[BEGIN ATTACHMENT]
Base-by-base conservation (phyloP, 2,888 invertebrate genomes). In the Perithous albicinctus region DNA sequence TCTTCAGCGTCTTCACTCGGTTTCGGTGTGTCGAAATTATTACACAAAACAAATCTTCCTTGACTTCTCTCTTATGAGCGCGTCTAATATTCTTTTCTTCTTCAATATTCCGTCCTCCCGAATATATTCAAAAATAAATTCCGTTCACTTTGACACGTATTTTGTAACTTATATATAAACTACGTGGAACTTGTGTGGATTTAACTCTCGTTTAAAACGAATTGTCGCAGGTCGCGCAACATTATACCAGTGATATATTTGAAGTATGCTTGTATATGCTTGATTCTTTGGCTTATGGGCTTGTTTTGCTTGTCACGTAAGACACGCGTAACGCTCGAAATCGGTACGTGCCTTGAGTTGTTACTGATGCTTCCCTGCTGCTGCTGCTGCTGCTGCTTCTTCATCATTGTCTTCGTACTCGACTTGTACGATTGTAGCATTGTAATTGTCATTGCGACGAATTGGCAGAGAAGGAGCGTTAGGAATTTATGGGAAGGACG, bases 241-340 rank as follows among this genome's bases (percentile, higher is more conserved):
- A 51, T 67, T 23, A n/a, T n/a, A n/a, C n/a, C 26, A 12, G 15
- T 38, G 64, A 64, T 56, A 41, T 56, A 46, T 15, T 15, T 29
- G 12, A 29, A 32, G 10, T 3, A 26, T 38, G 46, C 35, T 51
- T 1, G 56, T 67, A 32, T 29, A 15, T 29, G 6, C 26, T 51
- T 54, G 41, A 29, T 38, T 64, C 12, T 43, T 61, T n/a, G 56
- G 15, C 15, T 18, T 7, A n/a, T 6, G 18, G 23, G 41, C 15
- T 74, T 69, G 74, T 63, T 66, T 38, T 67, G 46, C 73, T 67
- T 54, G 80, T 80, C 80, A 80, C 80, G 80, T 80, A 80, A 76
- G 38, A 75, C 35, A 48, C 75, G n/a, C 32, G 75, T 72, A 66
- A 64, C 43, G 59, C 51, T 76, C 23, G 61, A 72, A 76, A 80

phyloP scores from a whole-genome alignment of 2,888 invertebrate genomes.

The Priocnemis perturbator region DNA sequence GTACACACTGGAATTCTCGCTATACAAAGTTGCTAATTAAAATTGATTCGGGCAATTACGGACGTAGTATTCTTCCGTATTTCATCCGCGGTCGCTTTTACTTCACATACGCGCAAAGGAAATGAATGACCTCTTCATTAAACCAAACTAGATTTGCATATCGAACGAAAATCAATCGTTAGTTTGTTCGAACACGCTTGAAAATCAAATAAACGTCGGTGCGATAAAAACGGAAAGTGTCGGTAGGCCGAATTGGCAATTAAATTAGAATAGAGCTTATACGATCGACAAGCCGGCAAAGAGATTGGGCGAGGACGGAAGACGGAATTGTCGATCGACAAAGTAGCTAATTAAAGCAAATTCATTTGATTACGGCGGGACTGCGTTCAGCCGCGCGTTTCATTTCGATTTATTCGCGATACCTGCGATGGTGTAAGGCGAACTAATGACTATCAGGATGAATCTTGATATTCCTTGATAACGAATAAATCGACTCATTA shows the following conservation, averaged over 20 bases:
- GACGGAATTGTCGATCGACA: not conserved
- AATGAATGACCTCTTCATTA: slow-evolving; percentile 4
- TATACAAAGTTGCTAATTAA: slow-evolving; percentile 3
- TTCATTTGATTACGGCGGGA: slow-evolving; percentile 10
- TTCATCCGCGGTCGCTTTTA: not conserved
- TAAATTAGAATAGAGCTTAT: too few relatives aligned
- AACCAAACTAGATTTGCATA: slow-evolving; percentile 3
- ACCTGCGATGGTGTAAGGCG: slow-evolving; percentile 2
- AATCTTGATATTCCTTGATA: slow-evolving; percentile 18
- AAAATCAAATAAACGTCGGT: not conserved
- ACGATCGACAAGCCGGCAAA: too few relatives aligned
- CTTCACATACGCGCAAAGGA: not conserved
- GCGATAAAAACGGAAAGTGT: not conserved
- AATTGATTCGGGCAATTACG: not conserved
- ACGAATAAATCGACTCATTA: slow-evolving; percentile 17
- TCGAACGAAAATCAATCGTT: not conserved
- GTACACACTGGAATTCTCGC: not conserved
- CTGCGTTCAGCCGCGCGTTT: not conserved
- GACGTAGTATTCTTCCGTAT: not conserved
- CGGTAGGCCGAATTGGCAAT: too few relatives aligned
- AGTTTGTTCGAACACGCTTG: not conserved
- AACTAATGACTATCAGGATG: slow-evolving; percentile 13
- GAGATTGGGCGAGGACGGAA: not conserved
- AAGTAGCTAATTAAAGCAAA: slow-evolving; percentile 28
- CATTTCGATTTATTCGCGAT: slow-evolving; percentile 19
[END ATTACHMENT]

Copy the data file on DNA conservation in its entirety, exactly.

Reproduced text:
Base-by-base conservation (phyloP, 2,888 invertebrate genomes). In the Perithous albicinctus region DNA sequence TCTTCAGCGTCTTCACTCGGTTTCGGTGTGTCGAAATTATTACACAAAACAAATCTTCCTTGACTTCTCTCTTATGAGCGCGTCTAATATTCTTTTCTTCTTCAATATTCCGTCCTCCCGAATATATTCAAAAATAAATTCCGTTCACTTTGACACGTATTTTGTAACTTATATATAAACTACGTGGAACTTGTGTGGATTTAACTCTCGTTTAAAACGAATTGTCGCAGGTCGCGCAACATTATACCAGTGATATATTTGAAGTATGCTTGTATATGCTTGATTCTTTGGCTTATGGGCTTGTTTTGCTTGTCACGTAAGACACGCGTAACGCTCGAAATCGGTACGTGCCTTGAGTTGTTACTGATGCTTCCCTGCTGCTGCTGCTGCTGCTGCTTCTTCATCATTGTCTTCGTACTCGACTTGTACGATTGTAGCATTGTAATTGTCATTGCGACGAATTGGCAGAGAAGGAGCGTTAGGAATTTATGGGAAGGACG, bases 241-340 rank as follows among this genome's bases (percentile, higher is more conserved):
- A 51, T 67, T 23, A n/a, T n/a, A n/a, C n/a, C 26, A 12, G 15
- T 38, G 64, A 64, T 56, A 41, T 56, A 46, T 15, T 15, T 29
- G 12, A 29, A 32, G 10, T 3, A 26, T 38, G 46, C 35, T 51
- T 1, G 56, T 67, A 32, T 29, A 15, T 29, G 6, C 26, T 51
- T 54, G 41, A 29, T 38, T 64, C 12, T 43, T 61, T n/a, G 56
- G 15, C 15, T 18, T 7, A n/a, T 6, G 18, G 23, G 41, C 15
- T 74, T 69, G 74, T 63, T 66, T 38, T 67, G 46, C 73, T 67
- T 54, G 80, T 80, C 80, A 80, C 80, G 80, T 80, A 80, A 76
- G 38, A 75, C 35, A 48, C 75, G n/a, C 32, G 75, T 72, A 66
- A 64, C 43, G 59, C 51, T 76, C 23, G 61, A 72, A 76, A 80

phyloP scores from a whole-genome alignment of 2,888 invertebrate genomes.

The Priocnemis perturbator region DNA sequence GTACACACTGGAATTCTCGCTATACAAAGTTGCTAATTAAAATTGATTCGGGCAATTACGGACGTAGTATTCTTCCGTATTTCATCCGCGGTCGCTTTTACTTCACATACGCGCAAAGGAAATGAATGACCTCTTCATTAAACCAAACTAGATTTGCATATCGAACGAAAATCAATCGTTAGTTTGTTCGAACACGCTTGAAAATCAAATAAACGTCGGTGCGATAAAAACGGAAAGTGTCGGTAGGCCGAATTGGCAATTAAATTAGAATAGAGCTTATACGATCGACAAGCCGGCAAAGAGATTGGGCGAGGACGGAAGACGGAATTGTCGATCGACAAAGTAGCTAATTAAAGCAAATTCATTTGATTACGGCGGGACTGCGTTCAGCCGCGCGTTTCATTTCGATTTATTCGCGATACCTGCGATGGTGTAAGGCGAACTAATGACTATCAGGATGAATCTTGATATTCCTTGATAACGAATAAATCGACTCATTA shows the following conservation, averaged over 20 bases:
- GACGGAATTGTCGATCGACA: not conserved
- AATGAATGACCTCTTCATTA: slow-evolving; percentile 4
- TATACAAAGTTGCTAATTAA: slow-evolving; percentile 3
- TTCATTTGATTACGGCGGGA: slow-evolving; percentile 10
- TTCATCCGCGGTCGCTTTTA: not conserved
- TAAATTAGAATAGAGCTTAT: too few relatives aligned
- AACCAAACTAGATTTGCATA: slow-evolving; percentile 3
- ACCTGCGATGGTGTAAGGCG: slow-evolving; percentile 2
- AATCTTGATATTCCTTGATA: slow-evolving; percentile 18
- AAAATCAAATAAACGTCGGT: not conserved
- ACGATCGACAAGCCGGCAAA: too few relatives aligned
- CTTCACATACGCGCAAAGGA: not conserved
- GCGATAAAAACGGAAAGTGT: not conserved
- AATTGATTCGGGCAATTACG: not conserved
- ACGAATAAATCGACTCATTA: slow-evolving; percentile 17
- TCGAACGAAAATCAATCGTT: not conserved
- GTACACACTGGAATTCTCGC: not conserved
- CTGCGTTCAGCCGCGCGTTT: not conserved
- GACGTAGTATTCTTCCGTAT: not conserved
- CGGTAGGCCGAATTGGCAAT: too few relatives aligned
- AGTTTGTTCGAACACGCTTG: not conserved
- AACTAATGACTATCAGGATG: slow-evolving; percentile 13
- GAGATTGGGCGAGGACGGAA: not conserved
- AAGTAGCTAATTAAAGCAAA: slow-evolving; percentile 28
- CATTTCGATTTATTCGCGAT: slow-evolving; percentile 19